Pickle is 3. He asks lots of questions. In the last few months we've had some interesting discussions about his big brother where you can see he is starting to think for himself but also copy a lot of learned behaviours and comments. 'Alex died didn't he Mummy? (copied). He's with Nan now isn't he Mummy? (making connections). We can't see him any more can we Mummy? (copied) It's a bit sad though isn't it Mummy? (copied and almost exactly matches my tone when I say this). He's still my big brother though isn't he Mummy? (copied). Mummy can we have another baby and he can be my big brother? (thinking for himself). Just as I am reasonably stumped as to how to respond to this, without missing a beat or changing the tone, 'Look Mummy, there's a low loader'. Oh to be 3...

Thursday, 12 November 2009


Forgive the jumping around but on Monday, Monkey would have been five and I want to talk about that. Five. What would he have been doing? He'd have been at school - that much I know. Other than that, it's actually quite hard to imagine. He'd have been a lot bigger! And heavier. We would have had to have had that hoist installed. But what would he be able to do? I don't know. I can't look at other five year olds for that to be immediately obvious. Would he have been able to sit in his chair and hold his head up for any length of time? Would he have perfected his 'smile'? Would he have been able to press a switch on his tray to get my attention or activate a toy? The latter being what I had dreamt that one day he might be able to do. His disability was severe.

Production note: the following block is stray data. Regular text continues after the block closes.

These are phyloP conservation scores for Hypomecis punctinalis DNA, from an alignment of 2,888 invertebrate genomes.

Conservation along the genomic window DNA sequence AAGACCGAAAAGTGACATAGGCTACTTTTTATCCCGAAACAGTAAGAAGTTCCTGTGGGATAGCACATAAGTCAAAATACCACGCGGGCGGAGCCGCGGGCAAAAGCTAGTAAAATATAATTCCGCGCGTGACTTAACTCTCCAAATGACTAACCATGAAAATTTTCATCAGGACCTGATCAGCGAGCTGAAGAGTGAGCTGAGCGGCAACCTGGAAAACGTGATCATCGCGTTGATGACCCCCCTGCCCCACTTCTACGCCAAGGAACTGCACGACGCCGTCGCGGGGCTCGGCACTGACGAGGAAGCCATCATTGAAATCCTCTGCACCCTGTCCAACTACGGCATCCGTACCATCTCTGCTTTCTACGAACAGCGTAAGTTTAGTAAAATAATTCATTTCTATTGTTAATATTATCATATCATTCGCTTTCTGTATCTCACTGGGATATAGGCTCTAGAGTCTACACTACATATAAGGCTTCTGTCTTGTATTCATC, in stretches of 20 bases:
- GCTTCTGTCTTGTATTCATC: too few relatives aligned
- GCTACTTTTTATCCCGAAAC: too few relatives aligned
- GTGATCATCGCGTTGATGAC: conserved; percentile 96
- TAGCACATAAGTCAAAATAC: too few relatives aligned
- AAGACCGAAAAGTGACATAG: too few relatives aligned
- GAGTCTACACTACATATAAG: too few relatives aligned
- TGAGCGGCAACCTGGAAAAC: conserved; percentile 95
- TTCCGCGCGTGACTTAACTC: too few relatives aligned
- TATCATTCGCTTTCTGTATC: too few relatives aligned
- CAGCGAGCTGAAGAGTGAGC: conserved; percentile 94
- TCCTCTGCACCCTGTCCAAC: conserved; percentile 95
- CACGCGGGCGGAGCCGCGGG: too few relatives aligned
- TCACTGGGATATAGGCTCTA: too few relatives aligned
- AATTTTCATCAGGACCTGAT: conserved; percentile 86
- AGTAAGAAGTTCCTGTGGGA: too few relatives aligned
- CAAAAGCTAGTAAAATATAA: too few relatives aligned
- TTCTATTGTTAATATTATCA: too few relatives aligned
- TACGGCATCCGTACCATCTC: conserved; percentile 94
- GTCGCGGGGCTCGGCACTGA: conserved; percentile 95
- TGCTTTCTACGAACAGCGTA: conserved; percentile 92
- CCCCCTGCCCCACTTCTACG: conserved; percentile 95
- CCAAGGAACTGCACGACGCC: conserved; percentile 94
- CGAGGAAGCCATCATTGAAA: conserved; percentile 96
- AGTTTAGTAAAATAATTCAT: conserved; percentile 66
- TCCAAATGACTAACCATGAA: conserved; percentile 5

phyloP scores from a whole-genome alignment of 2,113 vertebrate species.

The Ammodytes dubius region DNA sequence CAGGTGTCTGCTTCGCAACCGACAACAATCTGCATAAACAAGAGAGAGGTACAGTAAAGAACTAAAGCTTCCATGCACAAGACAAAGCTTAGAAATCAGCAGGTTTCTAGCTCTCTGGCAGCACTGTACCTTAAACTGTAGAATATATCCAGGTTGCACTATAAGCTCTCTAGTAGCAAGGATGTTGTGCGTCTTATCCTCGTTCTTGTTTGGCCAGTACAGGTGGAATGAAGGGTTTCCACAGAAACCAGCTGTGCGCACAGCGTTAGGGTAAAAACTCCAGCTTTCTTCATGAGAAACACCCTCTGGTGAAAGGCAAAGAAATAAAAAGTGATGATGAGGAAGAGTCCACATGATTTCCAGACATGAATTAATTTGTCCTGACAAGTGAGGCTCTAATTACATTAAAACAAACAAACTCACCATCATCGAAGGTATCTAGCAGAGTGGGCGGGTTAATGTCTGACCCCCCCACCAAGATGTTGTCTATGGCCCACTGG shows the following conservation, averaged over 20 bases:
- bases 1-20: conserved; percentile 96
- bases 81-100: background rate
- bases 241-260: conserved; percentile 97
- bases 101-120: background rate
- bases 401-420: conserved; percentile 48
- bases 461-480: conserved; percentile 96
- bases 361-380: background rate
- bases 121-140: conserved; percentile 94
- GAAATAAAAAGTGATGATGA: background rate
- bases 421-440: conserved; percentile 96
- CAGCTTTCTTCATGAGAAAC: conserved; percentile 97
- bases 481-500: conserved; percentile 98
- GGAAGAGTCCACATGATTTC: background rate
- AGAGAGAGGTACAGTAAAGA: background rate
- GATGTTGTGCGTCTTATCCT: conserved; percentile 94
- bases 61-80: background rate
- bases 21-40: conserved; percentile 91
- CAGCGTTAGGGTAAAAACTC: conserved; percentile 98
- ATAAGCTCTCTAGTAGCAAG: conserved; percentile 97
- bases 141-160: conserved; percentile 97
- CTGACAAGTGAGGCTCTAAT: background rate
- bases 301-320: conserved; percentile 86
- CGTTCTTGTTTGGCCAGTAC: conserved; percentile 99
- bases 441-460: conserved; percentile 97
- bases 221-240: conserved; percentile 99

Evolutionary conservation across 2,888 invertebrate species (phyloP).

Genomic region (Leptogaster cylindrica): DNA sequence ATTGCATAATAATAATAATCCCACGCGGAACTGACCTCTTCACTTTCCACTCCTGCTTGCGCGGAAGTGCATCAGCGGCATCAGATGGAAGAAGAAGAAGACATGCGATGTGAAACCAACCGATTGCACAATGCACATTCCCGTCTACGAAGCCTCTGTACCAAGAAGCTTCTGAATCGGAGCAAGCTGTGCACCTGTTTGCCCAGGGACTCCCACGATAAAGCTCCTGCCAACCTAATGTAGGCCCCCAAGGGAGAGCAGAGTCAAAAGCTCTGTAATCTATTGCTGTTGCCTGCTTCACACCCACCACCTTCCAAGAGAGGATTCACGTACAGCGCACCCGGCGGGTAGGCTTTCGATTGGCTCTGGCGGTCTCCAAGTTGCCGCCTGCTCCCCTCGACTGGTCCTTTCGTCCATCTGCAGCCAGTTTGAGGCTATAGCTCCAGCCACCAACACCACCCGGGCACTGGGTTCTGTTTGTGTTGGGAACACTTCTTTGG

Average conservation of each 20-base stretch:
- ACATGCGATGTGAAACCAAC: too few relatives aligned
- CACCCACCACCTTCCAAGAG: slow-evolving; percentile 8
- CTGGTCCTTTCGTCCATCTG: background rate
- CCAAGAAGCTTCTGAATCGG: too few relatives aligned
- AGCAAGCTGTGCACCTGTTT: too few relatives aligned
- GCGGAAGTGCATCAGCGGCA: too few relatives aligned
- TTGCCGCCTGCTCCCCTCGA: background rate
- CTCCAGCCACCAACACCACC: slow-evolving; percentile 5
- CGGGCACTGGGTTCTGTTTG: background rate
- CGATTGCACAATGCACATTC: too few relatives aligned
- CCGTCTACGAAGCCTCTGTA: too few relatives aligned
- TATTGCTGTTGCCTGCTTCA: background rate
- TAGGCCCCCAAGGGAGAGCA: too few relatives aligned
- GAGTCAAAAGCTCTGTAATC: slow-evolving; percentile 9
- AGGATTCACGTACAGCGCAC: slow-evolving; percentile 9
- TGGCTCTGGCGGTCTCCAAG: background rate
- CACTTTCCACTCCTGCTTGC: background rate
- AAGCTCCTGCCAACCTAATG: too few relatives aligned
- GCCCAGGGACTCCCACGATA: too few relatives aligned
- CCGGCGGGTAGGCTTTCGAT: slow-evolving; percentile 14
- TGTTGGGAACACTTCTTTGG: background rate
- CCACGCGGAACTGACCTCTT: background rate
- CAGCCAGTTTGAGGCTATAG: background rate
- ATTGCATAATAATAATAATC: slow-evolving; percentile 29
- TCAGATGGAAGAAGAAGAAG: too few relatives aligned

I can probably tell you a lot more about what he still wouldn't have been doing. He would not have been able to sit unaided. He would not have been able to turn to someone who spoke. He wouldn't have a regular or obvious smile. He wouldn't have said Mama.

I have so many questions but not enough time to think about them. What would I have been doing? A subject for another time! Too long for now. Would his brothers love him? Would they resent him? How would my husband be coping? What would life be like? Hospital appointments. Therapists. Stays in hospital - chest infections/operations. Suurounded by medical equipment. Regular vomiting. Constipation followed by (amazing) diarrhoea.

Does it matter? All these hypothetical questions? It does to me, it matters a lot. Sometimes when I'm cuddling Pickle & Wotsit, I need to know where Monkey would have been. I need to know that he wouldn't have been left out. I don't want to forget and this is a way to remember. I also want, at a point in my life when my children don't completely monopolise me, to be able to work in some way with families going through some of these things. I hope that I can help, whether emotionally or practically I'm not sure but if I can remember what it's like to be a Mum to child with a disability, I think I'll be better qualified.

So what did Monday entail? I really wanted some time on my own. Not to cry - although that was part of it - but just to remember and think about the answers to these questions. However, people worry about you being on your own and want to keep you company! So my lovely husband joined me at home. The day was fine. It is just another day, like any other. I tidied the house, messed about on the internet, looked at some photos and missed my son.